Walras's Progressive Theory of Capital

Watt's Steam Engine


Selected References

Léon Walras, in Part 5 of his Elements of Pure Economics (1874) presented a theory of capital and interest as the next-to-last step towards a complete general equilibrium model. Walras's theory of capital was among the most innovative in his time and rather confusing. The following is a simplistic elucidation of Walras's theory, and is far from controversial. A more careful and deeper analysis is contained in Jaff・(1942), van Daal and Jolink (1993), Kompas (1992) and Walker (1996). See also our discussion of the Walras-Cassel system.

Walras divided between the stock of capital and the flows of "services" of capital (i.e. the income flows arising from that stock). Capital, he argued, was not "used up" in the production process, but rather provided "services" and it was these services that entered the production process. Indeed, in this way, Walras considered labor and land to be capital as well because they provided "services" to production and were themselves (usually) not used up. It was only in later editions of the Elements that he considered the issue of "circulating" capital explicitly.

In Walras's system, then, given a capital stock, we obtain a given flow amount of capital services. This can be considered the "supply" of capital services. The "demand" for capital services is merely the consumers' demand for an amorphous commodity he called "savings in general" which arise from consumers' desires to transfer some amount of current purchasing power to demand future goods and services. Capital services, then, are the mechanism which makes this transfer possible. The price of capital services is determined by their demand (i.e. savings) and supply (i.e. existing capital services)

However, a few problems soon emerge. Firstly, capital goods have the unique feature that, unlike labor and land, they can themselves be "produced" and thus are not "endowed". As the amount of capital services available depends on the amount of capital stock, then by increasing capital stock, we can increase capital services artificially - thus, there is really no "endowment" of capital services either.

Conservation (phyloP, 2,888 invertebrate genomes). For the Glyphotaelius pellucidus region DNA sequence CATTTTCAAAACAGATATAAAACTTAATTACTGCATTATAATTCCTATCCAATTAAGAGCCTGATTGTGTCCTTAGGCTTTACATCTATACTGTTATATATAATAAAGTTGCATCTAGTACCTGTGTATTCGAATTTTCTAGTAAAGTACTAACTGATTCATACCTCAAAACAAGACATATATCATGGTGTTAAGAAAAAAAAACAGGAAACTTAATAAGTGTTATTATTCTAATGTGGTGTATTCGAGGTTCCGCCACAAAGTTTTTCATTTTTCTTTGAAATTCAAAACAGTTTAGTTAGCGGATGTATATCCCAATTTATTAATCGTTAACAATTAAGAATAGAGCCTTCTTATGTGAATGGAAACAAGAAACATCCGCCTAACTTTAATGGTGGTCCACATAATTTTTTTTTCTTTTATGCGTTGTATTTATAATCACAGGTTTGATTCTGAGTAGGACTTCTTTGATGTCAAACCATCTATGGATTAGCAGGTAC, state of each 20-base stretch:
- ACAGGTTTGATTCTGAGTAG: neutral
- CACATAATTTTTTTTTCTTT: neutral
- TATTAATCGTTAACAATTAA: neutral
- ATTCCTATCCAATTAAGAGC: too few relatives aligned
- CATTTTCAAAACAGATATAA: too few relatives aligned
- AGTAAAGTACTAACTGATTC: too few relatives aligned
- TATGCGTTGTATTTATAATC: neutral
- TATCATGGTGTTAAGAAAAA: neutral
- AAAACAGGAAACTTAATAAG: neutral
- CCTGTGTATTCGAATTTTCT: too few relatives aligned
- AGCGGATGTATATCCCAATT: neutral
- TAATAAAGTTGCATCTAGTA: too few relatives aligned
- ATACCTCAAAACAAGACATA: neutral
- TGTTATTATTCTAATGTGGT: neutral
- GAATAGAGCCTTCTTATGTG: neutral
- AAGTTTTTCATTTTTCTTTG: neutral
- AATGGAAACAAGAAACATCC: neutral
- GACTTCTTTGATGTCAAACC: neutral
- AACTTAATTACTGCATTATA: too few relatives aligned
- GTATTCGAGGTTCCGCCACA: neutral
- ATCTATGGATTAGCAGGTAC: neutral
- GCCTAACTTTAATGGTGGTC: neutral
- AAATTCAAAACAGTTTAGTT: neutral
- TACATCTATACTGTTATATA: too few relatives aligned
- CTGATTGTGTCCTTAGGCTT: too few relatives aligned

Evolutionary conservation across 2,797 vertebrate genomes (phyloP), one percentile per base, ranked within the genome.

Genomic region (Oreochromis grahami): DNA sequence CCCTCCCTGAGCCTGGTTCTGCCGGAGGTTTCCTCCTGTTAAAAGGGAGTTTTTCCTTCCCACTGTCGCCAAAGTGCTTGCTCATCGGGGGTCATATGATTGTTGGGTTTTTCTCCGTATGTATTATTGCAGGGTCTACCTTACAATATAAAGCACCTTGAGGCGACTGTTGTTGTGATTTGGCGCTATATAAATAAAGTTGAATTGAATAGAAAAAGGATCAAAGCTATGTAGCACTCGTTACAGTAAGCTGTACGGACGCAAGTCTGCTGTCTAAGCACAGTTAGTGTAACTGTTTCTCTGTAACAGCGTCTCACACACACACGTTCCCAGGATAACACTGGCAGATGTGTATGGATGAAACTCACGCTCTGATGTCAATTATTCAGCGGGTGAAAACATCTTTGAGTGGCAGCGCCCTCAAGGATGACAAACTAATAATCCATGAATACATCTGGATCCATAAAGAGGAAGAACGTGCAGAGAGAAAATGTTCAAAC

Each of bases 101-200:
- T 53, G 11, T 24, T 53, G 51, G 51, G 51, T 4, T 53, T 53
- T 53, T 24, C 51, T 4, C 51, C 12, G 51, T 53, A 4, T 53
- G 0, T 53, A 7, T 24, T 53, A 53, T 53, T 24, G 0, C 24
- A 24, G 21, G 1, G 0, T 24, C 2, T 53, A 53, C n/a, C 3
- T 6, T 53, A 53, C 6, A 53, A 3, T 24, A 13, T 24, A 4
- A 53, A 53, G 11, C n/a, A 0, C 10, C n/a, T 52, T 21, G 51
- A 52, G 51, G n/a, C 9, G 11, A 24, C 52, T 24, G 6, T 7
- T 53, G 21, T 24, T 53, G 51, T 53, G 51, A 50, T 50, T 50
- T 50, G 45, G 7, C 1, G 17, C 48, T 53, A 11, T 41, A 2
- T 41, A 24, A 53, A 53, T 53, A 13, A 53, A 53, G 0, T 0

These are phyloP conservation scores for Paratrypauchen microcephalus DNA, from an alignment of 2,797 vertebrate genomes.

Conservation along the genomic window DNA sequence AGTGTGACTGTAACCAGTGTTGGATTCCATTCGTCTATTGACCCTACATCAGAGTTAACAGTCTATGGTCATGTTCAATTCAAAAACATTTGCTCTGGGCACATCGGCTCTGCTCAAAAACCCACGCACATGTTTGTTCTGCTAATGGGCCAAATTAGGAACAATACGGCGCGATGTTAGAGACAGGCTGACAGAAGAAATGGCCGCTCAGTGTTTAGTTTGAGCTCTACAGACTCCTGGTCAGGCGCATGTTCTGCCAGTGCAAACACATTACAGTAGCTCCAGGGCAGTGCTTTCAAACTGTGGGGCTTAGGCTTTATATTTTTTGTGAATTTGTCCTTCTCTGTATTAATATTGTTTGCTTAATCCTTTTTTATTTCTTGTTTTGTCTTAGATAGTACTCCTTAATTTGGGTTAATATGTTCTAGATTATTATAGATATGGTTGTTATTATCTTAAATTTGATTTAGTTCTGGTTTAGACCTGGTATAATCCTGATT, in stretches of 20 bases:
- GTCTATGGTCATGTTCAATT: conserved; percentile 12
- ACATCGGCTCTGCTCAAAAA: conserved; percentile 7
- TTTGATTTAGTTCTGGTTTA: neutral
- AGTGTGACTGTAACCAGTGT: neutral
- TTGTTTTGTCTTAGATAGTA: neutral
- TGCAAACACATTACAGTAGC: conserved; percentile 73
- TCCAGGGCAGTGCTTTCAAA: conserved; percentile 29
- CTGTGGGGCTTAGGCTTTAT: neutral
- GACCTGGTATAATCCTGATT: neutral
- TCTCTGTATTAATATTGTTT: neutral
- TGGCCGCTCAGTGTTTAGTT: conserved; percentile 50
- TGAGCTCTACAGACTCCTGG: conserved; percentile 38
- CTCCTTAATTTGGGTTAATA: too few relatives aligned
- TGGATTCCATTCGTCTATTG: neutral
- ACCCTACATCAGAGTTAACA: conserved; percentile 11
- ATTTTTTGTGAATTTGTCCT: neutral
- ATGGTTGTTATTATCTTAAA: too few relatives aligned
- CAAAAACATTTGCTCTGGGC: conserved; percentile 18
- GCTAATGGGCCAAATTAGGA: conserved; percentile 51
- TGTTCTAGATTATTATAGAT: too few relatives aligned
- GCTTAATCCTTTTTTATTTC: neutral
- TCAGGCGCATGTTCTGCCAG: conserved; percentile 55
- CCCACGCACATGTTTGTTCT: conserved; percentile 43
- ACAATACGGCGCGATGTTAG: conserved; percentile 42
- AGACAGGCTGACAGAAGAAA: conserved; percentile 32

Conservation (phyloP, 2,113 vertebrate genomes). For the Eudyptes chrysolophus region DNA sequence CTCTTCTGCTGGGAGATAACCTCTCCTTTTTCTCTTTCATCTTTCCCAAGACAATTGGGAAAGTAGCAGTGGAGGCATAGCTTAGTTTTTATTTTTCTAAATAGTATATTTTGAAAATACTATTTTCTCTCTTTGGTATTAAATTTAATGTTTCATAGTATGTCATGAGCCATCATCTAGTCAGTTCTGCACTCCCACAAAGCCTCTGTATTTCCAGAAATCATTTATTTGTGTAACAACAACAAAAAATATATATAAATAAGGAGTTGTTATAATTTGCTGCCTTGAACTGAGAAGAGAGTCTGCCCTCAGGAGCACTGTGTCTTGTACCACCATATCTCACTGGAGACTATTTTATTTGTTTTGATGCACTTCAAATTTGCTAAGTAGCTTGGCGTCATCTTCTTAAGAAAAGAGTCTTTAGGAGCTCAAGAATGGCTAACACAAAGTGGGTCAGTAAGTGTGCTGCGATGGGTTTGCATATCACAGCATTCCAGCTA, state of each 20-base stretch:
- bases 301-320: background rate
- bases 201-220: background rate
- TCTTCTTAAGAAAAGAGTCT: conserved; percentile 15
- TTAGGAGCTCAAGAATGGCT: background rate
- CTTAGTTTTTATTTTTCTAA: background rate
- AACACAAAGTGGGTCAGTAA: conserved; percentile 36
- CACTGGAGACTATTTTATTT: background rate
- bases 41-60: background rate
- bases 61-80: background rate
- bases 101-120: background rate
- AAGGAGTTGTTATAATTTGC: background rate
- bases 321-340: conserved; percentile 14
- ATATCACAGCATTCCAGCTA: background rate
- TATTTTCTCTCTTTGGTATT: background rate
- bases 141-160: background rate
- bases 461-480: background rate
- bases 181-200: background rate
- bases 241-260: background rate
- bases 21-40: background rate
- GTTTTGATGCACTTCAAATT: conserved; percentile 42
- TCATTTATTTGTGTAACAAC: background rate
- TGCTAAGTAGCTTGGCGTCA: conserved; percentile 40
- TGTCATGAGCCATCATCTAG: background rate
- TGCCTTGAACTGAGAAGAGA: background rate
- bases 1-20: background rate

Furthermore, one needs to be able to "price" capital stock. As a produced commodity, it comes under the rule of cost-of-production pricing: "[c]apital goods proper are artificial capital goods: they are products and their prices are subject to the law of cost of production" (Walras, 1874: p.271). However, at the same time, Walras proposed that the price of capital stock is equated to the capitalized net income of capital services, which in turn depends on the price of capital services. This lands Walras's analysis in something of a knot for the price of capital seems to come now under two laws of pricing: by supply and demand (as other factors of production); by cost of production (as other produced goods). The link between these two was never really satisfactorily answered by Walras, even with the introduction of "time" (which enables us to freeze the supply of capital stock temporarily) or the introduction of circulating capital and cost-of-production inequalities in later work.

Walras's theory of capital was developed for a "progressive" or growing economy. To get there, it might be useful to first start from a static state and formulate the general equilibrium equations for his capital model, and then consider the modifications that have to be made to incorporate the progressive case.

Let us assume two produced commodities (consumer goods and capital goods) and two factors (capital and labor). Let Xc be the output of consumer goods and Xk be the output of capital goods. Both use capital and labor, let Kc and Lc be the amounts of capital and labor used in the production of Xc amount of consumption goods and let Kk and Lk be the amounts of capital and labor used in the production of Xk amount of labor goods. We can consider this in two general production functions Xc = Fc(Kc, Lc) and Xk = Fk(Kk, Lk), but we shall give it a precise form, as Walras (1874) did, by assuming fixed unit input coefficients. Define aLC = Lc/Xc, aKC = Kc/Xc and aLK = Lk/Xk, aKK = Kk/Xk as the unit input coefficients (for mnemonic purposes, read the subscript in the order "input-output" so that the coefficient aij denotes the amount of factor i needed to produce a single unit of output j). Thus, the production conditions become:

Xc = Lc + Kc = aLCXc + aKCXc

Xk = Lk + Kk = aLKXk + aKKXk

as the production requirements for consumer and capital goods respectively. Thus:

Lc + Lk = aLCXc + aLKXk

Kc + Kk = aKCXc + aKKXk